Book Image

Scala Reactive Programming

By : Rambabu Posa
Book Image

Scala Reactive Programming

By: Rambabu Posa

Overview of this book

Reactive programming is a scalable, fast way to build applications, and one that helps us write code that is concise, clear, and readable. It can be used for many purposes such as GUIs, robotics, music, and others, and is central to many concurrent systems. This book will be your guide to getting started with Reactive programming in Scala. You will begin with the fundamental concepts of Reactive programming and gradually move on to working with asynchronous data streams. You will then start building an application using Akka Actors and extend it using the Play framework. You will also learn about reactive stream specifications, event sourcing techniques, and different methods to integrate Akka Streams into the Play Framework. This book will also take you one step forward by showing you the advantages of the Lagom framework while working with reactive microservices. You will also learn to scale applications using multi-node clusters and test, secure, and deploy your microservices to the cloud. By the end of the book, you will have gained the knowledge to build robust and distributed systems with Scala and Akka.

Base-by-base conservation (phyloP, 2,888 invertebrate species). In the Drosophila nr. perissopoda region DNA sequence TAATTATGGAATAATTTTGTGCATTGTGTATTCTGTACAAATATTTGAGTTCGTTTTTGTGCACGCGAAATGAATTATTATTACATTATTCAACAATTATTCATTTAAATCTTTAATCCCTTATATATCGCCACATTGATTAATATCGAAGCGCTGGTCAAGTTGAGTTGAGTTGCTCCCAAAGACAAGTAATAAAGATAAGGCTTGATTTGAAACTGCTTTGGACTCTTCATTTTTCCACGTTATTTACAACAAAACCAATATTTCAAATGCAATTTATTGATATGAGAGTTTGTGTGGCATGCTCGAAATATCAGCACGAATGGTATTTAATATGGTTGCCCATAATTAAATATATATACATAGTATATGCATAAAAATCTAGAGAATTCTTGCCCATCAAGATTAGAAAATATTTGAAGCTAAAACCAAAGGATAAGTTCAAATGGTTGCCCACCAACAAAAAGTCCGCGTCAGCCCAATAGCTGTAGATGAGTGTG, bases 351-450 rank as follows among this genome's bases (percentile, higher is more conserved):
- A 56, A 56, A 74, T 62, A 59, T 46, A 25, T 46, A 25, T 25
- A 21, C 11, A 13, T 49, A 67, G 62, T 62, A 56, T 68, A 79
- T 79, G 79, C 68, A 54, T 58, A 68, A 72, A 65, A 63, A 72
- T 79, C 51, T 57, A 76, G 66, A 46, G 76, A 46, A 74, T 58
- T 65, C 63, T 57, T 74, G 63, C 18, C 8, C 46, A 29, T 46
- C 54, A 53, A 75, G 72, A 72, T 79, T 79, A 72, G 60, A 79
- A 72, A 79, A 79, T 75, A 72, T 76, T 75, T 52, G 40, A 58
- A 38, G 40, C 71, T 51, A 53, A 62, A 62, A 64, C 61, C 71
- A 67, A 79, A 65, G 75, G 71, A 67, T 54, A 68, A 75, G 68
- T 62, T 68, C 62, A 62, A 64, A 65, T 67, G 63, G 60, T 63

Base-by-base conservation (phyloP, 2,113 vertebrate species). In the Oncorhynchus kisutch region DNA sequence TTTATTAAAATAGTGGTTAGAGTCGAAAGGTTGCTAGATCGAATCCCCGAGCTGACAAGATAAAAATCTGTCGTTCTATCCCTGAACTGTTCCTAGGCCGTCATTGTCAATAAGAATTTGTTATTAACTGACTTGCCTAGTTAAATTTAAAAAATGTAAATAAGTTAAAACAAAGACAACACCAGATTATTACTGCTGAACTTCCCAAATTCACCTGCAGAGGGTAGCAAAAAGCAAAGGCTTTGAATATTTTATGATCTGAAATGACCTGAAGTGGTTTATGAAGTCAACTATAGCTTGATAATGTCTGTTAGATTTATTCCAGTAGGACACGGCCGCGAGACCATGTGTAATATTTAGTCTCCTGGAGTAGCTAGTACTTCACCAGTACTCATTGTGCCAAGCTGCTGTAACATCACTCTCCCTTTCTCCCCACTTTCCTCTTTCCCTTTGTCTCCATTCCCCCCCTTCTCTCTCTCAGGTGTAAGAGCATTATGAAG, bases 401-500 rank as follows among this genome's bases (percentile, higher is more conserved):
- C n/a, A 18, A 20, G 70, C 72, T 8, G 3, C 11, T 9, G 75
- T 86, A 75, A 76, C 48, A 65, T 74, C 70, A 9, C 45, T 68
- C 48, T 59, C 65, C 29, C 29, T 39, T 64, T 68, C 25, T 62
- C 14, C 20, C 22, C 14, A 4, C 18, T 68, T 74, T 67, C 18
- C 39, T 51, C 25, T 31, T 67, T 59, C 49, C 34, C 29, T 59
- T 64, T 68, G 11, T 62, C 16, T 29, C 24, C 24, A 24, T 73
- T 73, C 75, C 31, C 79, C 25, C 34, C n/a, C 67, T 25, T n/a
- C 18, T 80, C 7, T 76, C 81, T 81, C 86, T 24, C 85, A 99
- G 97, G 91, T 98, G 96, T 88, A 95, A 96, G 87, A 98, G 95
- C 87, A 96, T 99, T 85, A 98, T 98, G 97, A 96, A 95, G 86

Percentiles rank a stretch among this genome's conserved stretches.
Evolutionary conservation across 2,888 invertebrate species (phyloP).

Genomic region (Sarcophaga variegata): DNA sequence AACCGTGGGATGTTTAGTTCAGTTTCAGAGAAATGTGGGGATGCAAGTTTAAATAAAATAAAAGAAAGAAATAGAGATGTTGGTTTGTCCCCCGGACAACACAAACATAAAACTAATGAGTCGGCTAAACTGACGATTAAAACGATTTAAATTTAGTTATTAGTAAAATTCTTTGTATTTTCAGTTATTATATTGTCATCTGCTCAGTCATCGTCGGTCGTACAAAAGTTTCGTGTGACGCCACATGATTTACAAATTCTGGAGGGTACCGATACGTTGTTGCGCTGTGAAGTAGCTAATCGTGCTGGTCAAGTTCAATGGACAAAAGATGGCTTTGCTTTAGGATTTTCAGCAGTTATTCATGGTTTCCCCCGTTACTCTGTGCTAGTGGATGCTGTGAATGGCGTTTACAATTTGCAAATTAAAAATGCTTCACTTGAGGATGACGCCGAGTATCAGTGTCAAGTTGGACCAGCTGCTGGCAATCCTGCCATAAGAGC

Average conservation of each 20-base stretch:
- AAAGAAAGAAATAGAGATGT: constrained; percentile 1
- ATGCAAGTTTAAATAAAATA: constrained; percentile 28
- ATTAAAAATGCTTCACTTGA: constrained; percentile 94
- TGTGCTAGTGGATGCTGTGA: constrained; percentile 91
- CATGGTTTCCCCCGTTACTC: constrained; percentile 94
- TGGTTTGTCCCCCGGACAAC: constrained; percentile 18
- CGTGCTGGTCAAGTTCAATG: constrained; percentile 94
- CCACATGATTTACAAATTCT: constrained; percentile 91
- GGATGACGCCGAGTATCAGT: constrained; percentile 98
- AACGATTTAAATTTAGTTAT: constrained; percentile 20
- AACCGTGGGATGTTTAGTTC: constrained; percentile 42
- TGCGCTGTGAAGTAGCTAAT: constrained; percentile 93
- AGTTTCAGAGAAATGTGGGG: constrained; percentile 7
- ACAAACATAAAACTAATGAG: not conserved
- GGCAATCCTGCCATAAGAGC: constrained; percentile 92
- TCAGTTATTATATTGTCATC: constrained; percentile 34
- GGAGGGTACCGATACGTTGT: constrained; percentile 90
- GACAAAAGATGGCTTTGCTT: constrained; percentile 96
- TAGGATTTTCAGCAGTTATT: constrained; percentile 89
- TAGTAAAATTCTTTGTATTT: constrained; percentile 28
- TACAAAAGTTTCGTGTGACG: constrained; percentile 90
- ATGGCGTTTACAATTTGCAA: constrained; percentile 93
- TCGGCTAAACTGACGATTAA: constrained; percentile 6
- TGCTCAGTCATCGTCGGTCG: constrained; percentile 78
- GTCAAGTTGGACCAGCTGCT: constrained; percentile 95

Table of Contents (16 chapters)

Introduction to Scala

Scala stands for Scalable language. Scala is a multi-paradigm programming language built on JVM by the Lightbend (formerly known as Typesafe) team. In Scala, it is easy to write concurrent parallel, distributed, and Reactive applications in a concise, elegant, and type-safe way.

Unlike Java, Scala is a pure OOP and FP language. Java is not a pure OOP language because of the following:

  • It supports static members
  • It supports primitive data types

Scala does not support static members. Then how do we define utility methods in Scala? We will explore those in the upcoming sections. In Scala, everything is an object only. There are no primitive types in Scala.

Both Scala and Java programming languages run on JVM:

From Java 8 onward, we can write functional-style programming in Java. However, it does not support all FP features.

Scala's latest stable version...